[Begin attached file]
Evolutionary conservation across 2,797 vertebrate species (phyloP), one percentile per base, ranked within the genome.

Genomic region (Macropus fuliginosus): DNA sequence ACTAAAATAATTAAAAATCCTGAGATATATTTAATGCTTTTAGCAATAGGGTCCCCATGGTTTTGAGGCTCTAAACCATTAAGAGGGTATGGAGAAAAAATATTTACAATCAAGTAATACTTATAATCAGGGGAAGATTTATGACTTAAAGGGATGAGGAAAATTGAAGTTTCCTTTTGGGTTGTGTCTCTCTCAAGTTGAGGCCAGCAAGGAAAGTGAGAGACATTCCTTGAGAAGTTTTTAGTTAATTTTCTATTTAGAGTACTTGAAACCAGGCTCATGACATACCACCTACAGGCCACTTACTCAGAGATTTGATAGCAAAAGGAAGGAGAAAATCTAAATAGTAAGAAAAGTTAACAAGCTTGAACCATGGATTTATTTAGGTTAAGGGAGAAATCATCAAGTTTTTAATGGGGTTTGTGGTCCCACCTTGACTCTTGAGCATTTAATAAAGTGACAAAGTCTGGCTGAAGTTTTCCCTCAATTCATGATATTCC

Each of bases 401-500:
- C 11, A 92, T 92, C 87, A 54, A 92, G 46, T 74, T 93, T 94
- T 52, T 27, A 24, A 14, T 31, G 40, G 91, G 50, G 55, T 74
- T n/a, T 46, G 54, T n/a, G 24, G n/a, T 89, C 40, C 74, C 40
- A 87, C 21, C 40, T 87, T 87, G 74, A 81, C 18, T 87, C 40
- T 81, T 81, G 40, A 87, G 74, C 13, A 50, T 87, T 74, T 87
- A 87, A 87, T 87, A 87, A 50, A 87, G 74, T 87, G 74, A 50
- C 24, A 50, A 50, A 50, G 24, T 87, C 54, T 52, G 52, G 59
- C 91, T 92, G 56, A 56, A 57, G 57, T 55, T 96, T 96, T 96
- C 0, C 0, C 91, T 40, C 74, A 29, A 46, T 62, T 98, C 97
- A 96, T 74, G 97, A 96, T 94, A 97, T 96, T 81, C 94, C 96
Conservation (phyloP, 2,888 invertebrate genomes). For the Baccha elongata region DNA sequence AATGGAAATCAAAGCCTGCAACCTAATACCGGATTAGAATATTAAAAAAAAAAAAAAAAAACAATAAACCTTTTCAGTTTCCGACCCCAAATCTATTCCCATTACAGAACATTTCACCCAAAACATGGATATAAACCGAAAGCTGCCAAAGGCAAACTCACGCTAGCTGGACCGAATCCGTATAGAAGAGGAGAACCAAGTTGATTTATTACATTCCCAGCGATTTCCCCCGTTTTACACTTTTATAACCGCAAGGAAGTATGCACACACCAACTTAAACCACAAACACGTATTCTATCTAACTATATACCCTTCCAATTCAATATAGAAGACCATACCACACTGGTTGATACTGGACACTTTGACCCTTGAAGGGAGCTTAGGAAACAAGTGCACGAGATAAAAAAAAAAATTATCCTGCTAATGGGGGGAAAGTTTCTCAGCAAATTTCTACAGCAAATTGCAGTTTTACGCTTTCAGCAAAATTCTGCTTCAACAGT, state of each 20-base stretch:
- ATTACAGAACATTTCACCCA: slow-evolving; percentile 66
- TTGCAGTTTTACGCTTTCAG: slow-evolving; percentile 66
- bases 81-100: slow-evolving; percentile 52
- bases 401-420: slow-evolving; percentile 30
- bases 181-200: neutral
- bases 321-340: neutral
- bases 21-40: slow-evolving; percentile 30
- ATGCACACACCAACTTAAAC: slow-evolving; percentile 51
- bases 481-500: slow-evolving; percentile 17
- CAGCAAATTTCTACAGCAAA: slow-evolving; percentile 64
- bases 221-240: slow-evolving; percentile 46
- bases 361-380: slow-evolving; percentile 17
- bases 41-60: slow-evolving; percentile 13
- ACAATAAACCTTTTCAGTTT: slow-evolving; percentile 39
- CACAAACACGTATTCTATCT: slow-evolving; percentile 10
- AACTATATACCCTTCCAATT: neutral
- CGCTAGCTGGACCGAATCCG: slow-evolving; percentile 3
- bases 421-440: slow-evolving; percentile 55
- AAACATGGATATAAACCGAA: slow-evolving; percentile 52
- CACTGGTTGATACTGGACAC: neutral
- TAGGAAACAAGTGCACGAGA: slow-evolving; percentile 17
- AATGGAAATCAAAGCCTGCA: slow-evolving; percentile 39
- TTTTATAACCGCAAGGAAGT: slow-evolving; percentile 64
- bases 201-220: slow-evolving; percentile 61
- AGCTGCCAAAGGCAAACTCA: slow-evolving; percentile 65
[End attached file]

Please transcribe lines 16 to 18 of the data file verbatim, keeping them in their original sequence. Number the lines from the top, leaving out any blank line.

- TTGCAGTTTTACGCTTTCAG: slow-evolving; percentile 66
- bases 81-100: slow-evolving; percentile 52
- bases 401-420: slow-evolving; percentile 30